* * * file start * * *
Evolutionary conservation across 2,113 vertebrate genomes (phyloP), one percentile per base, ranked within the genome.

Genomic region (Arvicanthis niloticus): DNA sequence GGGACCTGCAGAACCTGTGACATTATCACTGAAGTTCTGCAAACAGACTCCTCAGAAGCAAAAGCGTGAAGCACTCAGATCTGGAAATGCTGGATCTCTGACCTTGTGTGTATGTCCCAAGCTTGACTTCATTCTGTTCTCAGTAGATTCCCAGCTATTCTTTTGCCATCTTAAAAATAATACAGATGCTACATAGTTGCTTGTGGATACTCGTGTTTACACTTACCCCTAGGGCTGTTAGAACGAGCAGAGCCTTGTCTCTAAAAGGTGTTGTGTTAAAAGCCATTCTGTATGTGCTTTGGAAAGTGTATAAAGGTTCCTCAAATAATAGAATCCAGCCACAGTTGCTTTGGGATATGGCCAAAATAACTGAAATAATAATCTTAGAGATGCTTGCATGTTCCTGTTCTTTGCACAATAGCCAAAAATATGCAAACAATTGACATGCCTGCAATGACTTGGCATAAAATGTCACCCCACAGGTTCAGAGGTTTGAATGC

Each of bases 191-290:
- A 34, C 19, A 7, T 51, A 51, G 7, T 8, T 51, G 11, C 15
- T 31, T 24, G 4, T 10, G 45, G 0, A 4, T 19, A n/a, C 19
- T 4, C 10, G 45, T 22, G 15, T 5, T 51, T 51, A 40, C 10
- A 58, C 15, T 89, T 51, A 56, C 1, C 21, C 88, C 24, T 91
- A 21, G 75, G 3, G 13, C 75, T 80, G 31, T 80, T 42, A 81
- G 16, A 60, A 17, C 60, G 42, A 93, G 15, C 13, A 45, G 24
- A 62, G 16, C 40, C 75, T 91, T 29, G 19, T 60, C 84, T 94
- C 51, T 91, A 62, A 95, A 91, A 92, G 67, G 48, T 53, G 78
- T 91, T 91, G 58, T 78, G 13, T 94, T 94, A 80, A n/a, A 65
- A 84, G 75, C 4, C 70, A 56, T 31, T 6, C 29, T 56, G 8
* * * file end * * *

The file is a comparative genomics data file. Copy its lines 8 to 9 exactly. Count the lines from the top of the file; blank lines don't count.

- A 21, G 75, G 3, G 13, C 75, T 80, G 31, T 80, T 42, A 81
- G 16, A 60, A 17, C 60, G 42, A 93, G 15, C 13, A 45, G 24